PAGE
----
perhaps 10-20 a year. But this approach is more common in Continental Europe and
it is expected to grow in popularity in the UK.
3.Developer/contractor led group project
A developer/contractor organises a group and builds the homes; often, to save costs,
the self builders finish them off.
TO GET A GROUP PROJECT GOING
- Recruit some reliable like-minded people (10-20 usually); easier to recruit when land has already been identified.
- Gauge interest by holding a public meeting to gauge the level of interest. You can do this by dropping simple flyers Promote meeting using flyers, online, local paper
- Create a formal body to represent the group members
- Work with an architect to agree a plan for the overall layout and design of the homes, and the layout of any roads or communal facilities.
- Ensure funding is available – decide among your group how you are going to structure the finances and if you want to build homes to own, part-own or rent
- Find a suitable site that a local authority or a social landlord can donate or acquire on your behalf. Sometimes land can be made available via a Community Land Trust.
You will need to achieve agreement on
• the site and the layout of any roads or communal facilities.
• a plan for allocating and pricing the plots
• Design and construction, including house heights, preferred materials, sustainability
• Group rules, such as deadlines for completing homes, how many hours you will put in each week, any eco-targets you want to achieve, any deadlines for completing homes, the budgets you will work to, living on site while building work is underway, etc.
The Community Self Build Agency (CSBA)
The CSBA may have details of a community self build project in your area that is currently seeking people to join it. We would recommend that you go through this website carefully so that you are clear about the various ways projects can be established. You might also want to make contact directly with someone from the CSBA – it provides advice for free and they are very helpful. There are many options and variations possible, and it will take you some time to fully understand them all and work out what may be best for you.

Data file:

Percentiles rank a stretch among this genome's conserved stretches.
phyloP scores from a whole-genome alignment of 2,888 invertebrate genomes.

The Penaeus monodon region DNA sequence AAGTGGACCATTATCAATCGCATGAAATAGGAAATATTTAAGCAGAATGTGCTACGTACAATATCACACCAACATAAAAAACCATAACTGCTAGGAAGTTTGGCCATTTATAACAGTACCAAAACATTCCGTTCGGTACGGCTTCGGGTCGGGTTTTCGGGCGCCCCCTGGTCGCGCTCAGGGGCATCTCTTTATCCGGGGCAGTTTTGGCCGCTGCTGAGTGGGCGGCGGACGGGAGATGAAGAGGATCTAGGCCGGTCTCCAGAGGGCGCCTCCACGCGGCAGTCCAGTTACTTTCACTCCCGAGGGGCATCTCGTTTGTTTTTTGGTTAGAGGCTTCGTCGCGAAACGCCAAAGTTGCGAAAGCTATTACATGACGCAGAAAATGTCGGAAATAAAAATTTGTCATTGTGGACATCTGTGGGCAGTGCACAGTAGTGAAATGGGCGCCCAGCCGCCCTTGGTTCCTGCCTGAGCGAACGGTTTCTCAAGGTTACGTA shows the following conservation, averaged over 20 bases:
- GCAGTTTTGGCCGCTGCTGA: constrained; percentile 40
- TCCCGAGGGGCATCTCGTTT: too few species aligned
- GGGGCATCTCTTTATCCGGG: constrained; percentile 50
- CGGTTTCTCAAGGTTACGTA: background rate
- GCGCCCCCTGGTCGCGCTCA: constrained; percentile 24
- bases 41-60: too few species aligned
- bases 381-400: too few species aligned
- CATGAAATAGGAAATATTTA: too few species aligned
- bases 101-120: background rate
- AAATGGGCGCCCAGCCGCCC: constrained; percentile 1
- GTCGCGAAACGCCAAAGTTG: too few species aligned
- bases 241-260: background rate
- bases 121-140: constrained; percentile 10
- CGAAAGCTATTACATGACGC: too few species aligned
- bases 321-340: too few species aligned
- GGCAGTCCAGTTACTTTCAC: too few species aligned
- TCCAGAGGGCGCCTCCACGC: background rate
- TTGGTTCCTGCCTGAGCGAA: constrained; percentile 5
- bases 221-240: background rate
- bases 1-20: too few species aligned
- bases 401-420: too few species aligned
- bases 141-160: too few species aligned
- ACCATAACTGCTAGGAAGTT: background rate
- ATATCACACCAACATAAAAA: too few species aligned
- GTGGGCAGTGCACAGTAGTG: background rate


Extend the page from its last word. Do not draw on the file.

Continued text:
UK Cohousing Network
Setting up or joining a housing co-operative allows people to share ownership and responsibility for a property or group of properties, and is another possible route into self build for those with limited financial resources. The Catalyst Collective has further information on how to set up a housing co-operative. These websites explain how co-housing groups can be formed, and they include several good case studies and lists of co-housing groups seeking members. The Network also runs regular training courses for people thinking about getting involved in a project.
offers a useful search tool for finding social landlords/housing associations in your area.
The National CLT Network
Consider setting up a Community Land Trust (CLT) in order to provide the site for a project. This can be a good option in rural areas where building land is expensive; CLTs are permitted to build affordable homes on agricultural land, which can be much cheaper to buy. The Government’s Community Right to Bid may help you acquire public land that’s not being productively used.